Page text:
Etin Anwar, Professor of Religious Studies at Hobart and William Smith Colleges, will speak about “Islamic and Feminist Encounters: Pattern and Change in Indonesia.”  Dr. Anwar will trace the changes of Islamic and feminist encounters (from divergence to convergence) and locate sites of such encounters by examining their roots in nineteenth-century colonialism, their development, and then emergence in the 1990s.  She will also examine the role of Islamic reformism.

The first speaker of the afternoon session, Dr. Jamartin Sihite, is the CEO of the Borneo Orangutan Survival Foundation.  Dr. Sihite’s rehabilitation center currently cares for 650 orangutans.  Because of habitat loss from human encroachment, the orangutans still face dangers from forest fires and illegal wildlife trade after their release.  Forest conservation is an important part of BOSF’s mission.

The symposium concludes with a graduate student panel.  Desi Hanara, LL.M candidate at the Leiden School of Law, Netherlands, considers the Indonesian Constitutional Court as a potential engine to “mainstream” human rights in the region.  She proposes assessing the feasibility of establishing an Asian Human Rights Court and calls for the development of binding human rights instruments.

Adi Sarosa, Master of International Business candidate, Fletcher School of Law and Diplomacy, argues that for Indonesia to reach its economic potential, it must rapidly transform its rural agricultural-based economy into an urban service-based manufacturing economy. This transformation requires huge investments that government alone cannot finance.  Sarosa proposes that Indonesia explore the idea of Sovereign Wealth Funds (SWF) to fill the gap.

Facebook event here.

Dr. Ba (Eddie) Win, “The Burmese Junta Through the Eyes of Living History”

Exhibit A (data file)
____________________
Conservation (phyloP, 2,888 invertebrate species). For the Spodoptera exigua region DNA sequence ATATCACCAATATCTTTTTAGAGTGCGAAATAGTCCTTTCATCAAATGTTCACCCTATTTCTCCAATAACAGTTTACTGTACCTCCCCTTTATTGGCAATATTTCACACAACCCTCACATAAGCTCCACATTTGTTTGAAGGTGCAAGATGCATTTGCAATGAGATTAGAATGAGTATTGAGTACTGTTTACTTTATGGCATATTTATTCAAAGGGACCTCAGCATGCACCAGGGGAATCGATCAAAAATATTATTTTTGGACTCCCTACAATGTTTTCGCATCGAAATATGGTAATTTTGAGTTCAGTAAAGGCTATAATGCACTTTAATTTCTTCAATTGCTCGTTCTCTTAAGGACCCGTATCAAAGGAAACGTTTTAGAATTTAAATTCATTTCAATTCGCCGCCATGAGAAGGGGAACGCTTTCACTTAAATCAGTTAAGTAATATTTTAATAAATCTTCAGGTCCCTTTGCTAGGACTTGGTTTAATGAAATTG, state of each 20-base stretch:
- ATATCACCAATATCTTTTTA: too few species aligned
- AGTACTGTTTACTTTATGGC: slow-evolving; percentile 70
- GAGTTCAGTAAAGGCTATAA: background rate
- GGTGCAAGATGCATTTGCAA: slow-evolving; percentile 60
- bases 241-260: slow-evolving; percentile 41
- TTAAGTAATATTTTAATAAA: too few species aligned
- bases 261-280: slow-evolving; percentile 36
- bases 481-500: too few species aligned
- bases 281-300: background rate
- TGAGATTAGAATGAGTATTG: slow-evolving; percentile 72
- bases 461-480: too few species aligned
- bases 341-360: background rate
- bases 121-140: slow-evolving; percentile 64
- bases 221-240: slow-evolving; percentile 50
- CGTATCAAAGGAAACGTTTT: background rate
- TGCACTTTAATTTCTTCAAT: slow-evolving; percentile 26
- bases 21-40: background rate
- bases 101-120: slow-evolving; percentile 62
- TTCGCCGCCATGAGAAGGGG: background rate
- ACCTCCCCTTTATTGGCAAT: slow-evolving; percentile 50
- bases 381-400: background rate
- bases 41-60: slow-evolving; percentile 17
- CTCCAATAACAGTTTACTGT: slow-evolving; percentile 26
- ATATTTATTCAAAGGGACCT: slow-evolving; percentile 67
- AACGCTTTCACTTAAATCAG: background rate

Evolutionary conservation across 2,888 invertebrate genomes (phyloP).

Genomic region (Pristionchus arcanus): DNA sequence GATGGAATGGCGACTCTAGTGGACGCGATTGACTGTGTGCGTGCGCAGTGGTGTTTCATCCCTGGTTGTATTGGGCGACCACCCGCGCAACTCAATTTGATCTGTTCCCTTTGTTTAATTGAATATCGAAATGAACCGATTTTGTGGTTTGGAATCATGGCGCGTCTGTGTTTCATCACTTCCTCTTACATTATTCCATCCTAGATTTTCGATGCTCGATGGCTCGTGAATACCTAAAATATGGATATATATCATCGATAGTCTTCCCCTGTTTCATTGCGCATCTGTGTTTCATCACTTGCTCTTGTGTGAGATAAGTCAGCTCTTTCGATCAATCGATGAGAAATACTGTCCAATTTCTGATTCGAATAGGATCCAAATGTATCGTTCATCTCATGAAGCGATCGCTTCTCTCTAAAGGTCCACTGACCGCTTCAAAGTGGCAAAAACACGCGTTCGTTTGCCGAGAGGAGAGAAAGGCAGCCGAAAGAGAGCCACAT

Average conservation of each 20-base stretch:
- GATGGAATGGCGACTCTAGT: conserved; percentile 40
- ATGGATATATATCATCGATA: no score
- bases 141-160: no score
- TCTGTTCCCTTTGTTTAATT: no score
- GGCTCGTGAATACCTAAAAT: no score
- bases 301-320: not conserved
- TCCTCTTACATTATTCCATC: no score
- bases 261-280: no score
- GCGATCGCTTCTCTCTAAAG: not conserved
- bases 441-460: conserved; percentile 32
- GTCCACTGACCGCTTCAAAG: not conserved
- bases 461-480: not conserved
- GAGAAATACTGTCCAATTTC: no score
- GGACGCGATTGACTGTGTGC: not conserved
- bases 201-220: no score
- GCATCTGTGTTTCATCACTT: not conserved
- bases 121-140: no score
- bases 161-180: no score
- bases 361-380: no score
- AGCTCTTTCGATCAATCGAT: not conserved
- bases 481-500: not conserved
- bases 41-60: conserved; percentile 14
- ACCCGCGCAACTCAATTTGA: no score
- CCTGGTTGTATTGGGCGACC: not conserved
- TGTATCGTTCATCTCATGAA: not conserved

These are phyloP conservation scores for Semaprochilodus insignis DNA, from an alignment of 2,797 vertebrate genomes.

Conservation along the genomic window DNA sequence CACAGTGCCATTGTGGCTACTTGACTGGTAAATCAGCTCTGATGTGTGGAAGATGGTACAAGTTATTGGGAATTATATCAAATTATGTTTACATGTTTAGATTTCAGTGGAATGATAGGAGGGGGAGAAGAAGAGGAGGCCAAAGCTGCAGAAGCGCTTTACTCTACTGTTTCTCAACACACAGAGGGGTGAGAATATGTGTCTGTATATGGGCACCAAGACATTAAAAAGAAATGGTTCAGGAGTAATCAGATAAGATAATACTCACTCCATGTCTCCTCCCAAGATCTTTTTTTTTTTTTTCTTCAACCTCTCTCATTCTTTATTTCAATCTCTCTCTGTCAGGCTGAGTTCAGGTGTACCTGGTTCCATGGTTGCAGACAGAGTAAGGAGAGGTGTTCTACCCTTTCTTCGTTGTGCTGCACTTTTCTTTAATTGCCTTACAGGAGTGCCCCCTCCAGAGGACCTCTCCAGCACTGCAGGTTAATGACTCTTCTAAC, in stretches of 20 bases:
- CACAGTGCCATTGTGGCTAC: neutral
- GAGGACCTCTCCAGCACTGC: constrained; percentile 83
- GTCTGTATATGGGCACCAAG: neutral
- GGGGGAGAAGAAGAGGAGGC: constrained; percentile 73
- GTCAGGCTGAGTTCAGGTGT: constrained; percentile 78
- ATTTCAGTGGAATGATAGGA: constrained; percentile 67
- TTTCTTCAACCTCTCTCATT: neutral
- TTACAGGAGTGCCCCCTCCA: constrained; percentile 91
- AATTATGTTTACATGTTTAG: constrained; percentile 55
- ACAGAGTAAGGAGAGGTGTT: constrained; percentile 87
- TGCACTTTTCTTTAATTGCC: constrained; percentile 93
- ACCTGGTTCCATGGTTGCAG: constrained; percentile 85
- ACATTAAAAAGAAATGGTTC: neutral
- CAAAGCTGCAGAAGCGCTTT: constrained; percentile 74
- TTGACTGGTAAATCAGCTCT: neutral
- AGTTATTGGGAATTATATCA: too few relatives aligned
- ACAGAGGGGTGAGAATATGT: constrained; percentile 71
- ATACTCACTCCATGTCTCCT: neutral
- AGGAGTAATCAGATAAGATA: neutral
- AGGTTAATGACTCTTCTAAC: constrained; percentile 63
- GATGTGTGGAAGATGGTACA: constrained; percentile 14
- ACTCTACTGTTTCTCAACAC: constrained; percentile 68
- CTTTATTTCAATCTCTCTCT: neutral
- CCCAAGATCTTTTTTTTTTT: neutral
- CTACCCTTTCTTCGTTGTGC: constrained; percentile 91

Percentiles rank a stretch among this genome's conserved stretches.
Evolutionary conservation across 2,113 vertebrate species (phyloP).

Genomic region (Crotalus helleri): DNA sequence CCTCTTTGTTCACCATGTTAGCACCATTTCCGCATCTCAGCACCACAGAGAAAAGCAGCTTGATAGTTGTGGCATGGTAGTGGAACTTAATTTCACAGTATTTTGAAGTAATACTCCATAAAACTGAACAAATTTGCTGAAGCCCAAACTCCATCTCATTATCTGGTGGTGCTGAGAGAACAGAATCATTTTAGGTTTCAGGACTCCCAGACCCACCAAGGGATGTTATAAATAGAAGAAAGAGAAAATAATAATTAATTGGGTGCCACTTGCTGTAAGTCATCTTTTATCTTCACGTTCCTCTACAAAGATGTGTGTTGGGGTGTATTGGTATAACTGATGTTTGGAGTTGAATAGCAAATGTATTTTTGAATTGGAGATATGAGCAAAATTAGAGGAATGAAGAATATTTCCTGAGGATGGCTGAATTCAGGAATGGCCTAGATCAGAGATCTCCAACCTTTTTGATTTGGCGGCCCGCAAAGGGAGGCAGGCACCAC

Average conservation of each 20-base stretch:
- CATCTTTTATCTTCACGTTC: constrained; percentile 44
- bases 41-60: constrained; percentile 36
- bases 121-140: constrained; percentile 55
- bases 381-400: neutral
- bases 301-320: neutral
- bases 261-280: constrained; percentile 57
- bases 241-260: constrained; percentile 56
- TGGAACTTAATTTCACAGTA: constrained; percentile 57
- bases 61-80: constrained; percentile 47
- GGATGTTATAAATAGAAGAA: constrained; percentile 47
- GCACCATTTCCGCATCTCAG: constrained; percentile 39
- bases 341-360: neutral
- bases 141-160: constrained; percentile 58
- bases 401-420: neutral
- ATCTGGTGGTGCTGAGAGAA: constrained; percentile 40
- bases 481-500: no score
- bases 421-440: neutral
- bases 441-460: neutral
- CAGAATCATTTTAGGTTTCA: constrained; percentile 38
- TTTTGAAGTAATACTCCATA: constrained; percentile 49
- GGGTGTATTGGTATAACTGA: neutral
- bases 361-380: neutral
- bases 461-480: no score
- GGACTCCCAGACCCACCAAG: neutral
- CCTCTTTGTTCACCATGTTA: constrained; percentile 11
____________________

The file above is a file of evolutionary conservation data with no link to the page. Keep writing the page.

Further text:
October 12th 2017, Thomson Hall 317, 2:30 – 4:00 pm

At Rangoon University on July 7, 1962, the military violently cracked down on students protesting against the government of General Ne Win.  Dr. Eddie Win was a freshman on campus and witnessed students shot at point-blank range.  He also took part in the 8888 Movement and is an active supporter of democracy and federalism in Burma.

Dr. Win’s talk will cover a wide range of topics about Burma's military juntas, and will include the opportunity for questions and discussion.

Facebook event here.

Dr. Eddie Win was a freshman on campus and witnessed students shot at point-blank range.

Recommended Resources

Conferences, Study Abroad & Journals

Call for Papers Conference Bridging Worlds, Illumining the Archive: An International Conference in Honor of Professor Resil B. Mojares, July 30-31, Quezon City, Philippines - Abstracts due October 1, 2017

Ecologies in Southeast Asian Literatures: Histories, Myths and Societies, Vietnam National University, Hanoi, Vietnam, January 26-27, 2018 - Abstracts due October 30, 2017


Tenure-Track Professor of Thai Studies, Dept. of Anthropology, Harvard University, Appointment begins July 1, 2018 - Appointment begins July 1, 2018 - Closing October 15, 2017

Tenure-Track Assistant Professor, International Studies, University of San Francisco (seeking regional focus on East Asia or Southeast Asia), Closing October 13, 2017

Advanced Associate Professor/Professor, East Asia and/or Southeast Asia before 1900, History Dept., University of Texas - Austin, Closing November 15, 2017